Ask anyone who used to be a smoker and he/she would say that quitting is probably the hardest thing they’ve ever done. If you tried nicotine patches, prescription meds, cold turkey, or other smoke cessation methods in the past but nothing seems to work, maybe you’d be more successful in kicking the smoking habit through hypnosis.
Do note that this works better if you hire a hypnotherapist who could customize their hypnotherapy for addiction technique based on your personality, lifestyle, and preference (see also Porn Addiction Hypnosis).
Anxiety & Stress
Hypnosis has been an effective relaxation technique for hundreds of years. If you have medical-induced anxiety (the type of anxiety that occurs to people who have chronic health conditions like heart disease) or any kind of phobia (intense fear of something), nonverbal cues like slowly breathing can encourage your body to relax and in turn, benefit from reduced stress thanks to hypnosis or self-hypnosis for anxiety.
For people who struggle with insomnia, hypnosis could help relax your body and mind to encourage a longer and better quality of sleep.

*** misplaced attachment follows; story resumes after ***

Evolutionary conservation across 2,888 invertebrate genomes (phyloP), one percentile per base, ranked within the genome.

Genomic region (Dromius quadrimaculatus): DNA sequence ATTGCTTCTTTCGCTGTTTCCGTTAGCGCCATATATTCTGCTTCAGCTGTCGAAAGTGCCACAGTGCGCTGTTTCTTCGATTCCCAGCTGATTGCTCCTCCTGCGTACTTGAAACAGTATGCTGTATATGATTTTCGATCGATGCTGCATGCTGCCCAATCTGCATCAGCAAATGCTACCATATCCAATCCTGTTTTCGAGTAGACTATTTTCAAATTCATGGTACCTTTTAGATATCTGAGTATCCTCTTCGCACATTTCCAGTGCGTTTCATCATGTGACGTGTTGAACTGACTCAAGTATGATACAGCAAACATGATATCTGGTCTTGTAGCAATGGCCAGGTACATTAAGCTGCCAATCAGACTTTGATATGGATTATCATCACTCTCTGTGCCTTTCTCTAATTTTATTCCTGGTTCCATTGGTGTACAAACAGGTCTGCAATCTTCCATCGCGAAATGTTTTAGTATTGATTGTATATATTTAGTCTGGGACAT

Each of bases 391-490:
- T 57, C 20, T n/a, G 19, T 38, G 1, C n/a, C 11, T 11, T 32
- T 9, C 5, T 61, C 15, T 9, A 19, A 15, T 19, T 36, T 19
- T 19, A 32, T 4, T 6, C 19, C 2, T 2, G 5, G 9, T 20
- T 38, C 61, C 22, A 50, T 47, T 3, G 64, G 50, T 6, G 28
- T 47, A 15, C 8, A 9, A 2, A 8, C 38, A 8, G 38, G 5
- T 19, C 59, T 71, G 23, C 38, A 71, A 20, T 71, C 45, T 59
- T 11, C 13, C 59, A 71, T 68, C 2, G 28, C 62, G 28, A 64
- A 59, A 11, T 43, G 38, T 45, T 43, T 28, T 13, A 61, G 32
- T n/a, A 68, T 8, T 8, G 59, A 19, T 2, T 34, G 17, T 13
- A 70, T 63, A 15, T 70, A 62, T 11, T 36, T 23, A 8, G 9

Sleepwalkers would also benefit from self-hypnotherapy since they’d be able to train themselves in waking up whenever they feel their feet hitting the floor.
Some studies have shown modest weight loss (around 5 pounds a year) with hypnotic suggestions. Although this technique has more chance of working if combined with diet, exercise, and help from a hypnotherapist.
Even mental health issues can be addressed by hypnosis. Because confidence is a state of mind, people can train their inner voice to bring positive change in how they perceive themselves. Boosting one’s confidence can benefit a person’s professional and personal relationships, reduce stress or anxiety, and improve overall happiness (see also ‘Hypnosis for Happiness‘).
Pain Management and Medical Benefits
Self-hypnotherapy might not be the go-to prescription of doctors when handling cases of chronic dyspnea, irritable bowel syndrome, or other chronic pain (such as tension headaches, arthritis, fibromyalgia), but many medical professionals are aware of the existence of hypnosis techniques for pain.
An impressive example of this comes from dental surgeon Victor Rausch, who only used self-hypnotherapy as anesthesia during his gallbladder removal surgery.